8. A bit off topic but kind of related. I just returned from Bali where there are hundreds of tourists on Scooters (125cc mostly). No protective gear, thongs, most appear to at least wear a helmet but the helmets are pretty average. The roads and traffic are pretty crazy there although generally you don't go faster than 40kmh. Seems to all flow though (filtering, splitting and riding on the pavement must be legal in Indo) and no road rage that I could see anyway.

    What I find interesting is the number of Aussies etc. who will ride a scooter in those sorts of conditions but wouldn't have a bar of it back home even for a trip to the local shops or beach.

    (I stacked a scooter in Sumatra earlier in the year; no protection - was very lucky)
  9. It's obviously because whatever you do when you're on holiday can't hurt you in the real world :).

  10. Definitely NOT allowed in the nanny state of Victoria..........
  11. In the NT, CTP is paid as part of registration. It is compulsory done via TIO, which in turn is owned by the NT government. The claim the reason it costs me $850 a year to register my motorcycle, is that the $830 CTP cost is justified due to the large number of motorcycle accidents requiring pay outs.

    Hence the claim, is people are stacking mopeds, and again anecdotally speaking to ambos, the majority is foot injuries caused by idiots not wearing correct footware. Every single one of these accidents is recorded as a motorcycle accident. Everyone of these accidents pushes up our CTP due to the increased risk assessment. One insurer, one set of rules.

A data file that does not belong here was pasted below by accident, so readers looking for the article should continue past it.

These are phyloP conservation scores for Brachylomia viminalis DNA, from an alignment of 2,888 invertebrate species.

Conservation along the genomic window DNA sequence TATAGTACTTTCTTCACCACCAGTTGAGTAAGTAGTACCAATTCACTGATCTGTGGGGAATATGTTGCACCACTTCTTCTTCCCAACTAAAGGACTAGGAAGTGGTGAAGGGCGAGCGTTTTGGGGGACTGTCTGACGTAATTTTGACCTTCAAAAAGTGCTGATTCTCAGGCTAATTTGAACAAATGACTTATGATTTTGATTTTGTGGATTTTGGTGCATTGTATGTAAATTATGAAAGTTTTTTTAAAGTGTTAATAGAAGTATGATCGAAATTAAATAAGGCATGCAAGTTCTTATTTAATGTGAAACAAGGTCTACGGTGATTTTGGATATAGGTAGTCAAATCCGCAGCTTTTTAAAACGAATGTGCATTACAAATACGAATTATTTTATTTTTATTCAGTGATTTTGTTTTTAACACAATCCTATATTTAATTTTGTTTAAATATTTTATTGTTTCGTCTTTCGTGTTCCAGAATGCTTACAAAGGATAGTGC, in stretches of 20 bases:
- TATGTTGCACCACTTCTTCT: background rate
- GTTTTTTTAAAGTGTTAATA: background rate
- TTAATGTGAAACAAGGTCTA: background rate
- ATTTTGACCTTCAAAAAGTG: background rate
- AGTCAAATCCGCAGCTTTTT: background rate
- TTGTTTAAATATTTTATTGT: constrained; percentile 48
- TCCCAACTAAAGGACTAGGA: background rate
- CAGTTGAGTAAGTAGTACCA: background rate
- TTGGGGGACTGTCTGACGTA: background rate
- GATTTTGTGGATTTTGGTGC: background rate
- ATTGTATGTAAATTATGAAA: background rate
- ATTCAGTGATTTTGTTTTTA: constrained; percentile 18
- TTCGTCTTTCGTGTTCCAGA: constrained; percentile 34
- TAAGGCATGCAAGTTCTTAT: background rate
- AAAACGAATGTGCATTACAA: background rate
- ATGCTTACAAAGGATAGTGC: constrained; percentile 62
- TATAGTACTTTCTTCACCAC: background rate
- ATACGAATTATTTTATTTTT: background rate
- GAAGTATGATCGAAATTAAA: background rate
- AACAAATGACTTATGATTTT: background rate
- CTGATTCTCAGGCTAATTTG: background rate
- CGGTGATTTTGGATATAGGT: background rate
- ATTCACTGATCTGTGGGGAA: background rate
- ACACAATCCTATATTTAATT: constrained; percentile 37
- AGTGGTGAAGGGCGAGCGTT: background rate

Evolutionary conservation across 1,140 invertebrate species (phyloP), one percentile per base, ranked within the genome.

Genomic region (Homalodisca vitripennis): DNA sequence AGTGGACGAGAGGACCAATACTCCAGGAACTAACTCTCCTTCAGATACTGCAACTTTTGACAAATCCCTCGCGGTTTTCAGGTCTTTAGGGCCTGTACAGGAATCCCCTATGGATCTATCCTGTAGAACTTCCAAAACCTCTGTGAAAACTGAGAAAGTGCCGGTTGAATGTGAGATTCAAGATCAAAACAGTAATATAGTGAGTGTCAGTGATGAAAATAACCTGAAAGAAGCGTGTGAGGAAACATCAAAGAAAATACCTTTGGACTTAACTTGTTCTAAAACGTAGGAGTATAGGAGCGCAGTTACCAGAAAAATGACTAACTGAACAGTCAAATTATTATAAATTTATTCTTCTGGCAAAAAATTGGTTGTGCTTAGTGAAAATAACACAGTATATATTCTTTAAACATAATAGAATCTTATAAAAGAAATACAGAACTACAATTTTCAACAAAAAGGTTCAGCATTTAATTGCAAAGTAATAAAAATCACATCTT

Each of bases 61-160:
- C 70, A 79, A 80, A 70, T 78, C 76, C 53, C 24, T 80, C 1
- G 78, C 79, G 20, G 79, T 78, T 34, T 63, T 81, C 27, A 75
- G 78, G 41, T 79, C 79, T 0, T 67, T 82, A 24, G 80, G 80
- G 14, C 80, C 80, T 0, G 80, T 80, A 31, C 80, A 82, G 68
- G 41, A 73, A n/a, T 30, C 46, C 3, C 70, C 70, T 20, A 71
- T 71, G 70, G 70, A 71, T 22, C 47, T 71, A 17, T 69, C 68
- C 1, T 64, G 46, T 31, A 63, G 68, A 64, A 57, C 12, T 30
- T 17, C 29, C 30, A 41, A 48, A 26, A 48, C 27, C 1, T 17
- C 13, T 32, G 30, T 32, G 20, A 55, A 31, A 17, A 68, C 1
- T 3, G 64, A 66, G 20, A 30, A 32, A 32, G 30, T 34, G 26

12. So in NT you can claim injuries to the rider or driver on CTP?
    I find these "Third-Party" insurance schemes that cover the first party very odd.
  13. We have a scheme called MACA which covers injuries. I know several people who have claimed against it easily. I know others who haven't been able to. A friend is almost $10k out of pocket trying to make a claim against for her now dead husband. They picked up the tab for the ambulance when I got scrapped off the road years ago.
  14. Very similar to SA. The Motor Accident Commission handles the CTP which is paid with registration.

    At the moment (change is under way) if a driver/rider is injured in a single vehicle accident they are not covered under CTP but the Public Hospital system will pick up the tab. We found this out when my partner broke her leg while on bike L plates back in October 2012.

    In a multiple vehicle incident I believe the drivers/riders claim against each other's CTP though I have no experience with this side of it.

    From July this year we will have a no fault CTP scheme in place.

    The cost to register/CTP insure my 1100cc bike at the moment is $393. SA also has a discounted CTP premium for country residents

    When I was growing up a mo-ped actually had pedals, hence the term Mo(tor)-Ped(als). These days it seems to apply to any 50cc or less scooter.
  15. The requirement for pedals on a moped was originally there because the moped started out as, basically, a heavy duty bicycle with an engine. The requirement for a pedalling mechanism was a not entirely successful attempt to ensure it stayed that way. It sort of worked until the 1970s when the Italians and the Japanese started fitting pedals to all sorts of quite potent 50cc motorcycles in order to flog them to 16 year olds (or 14 yea olds in parts of Europe).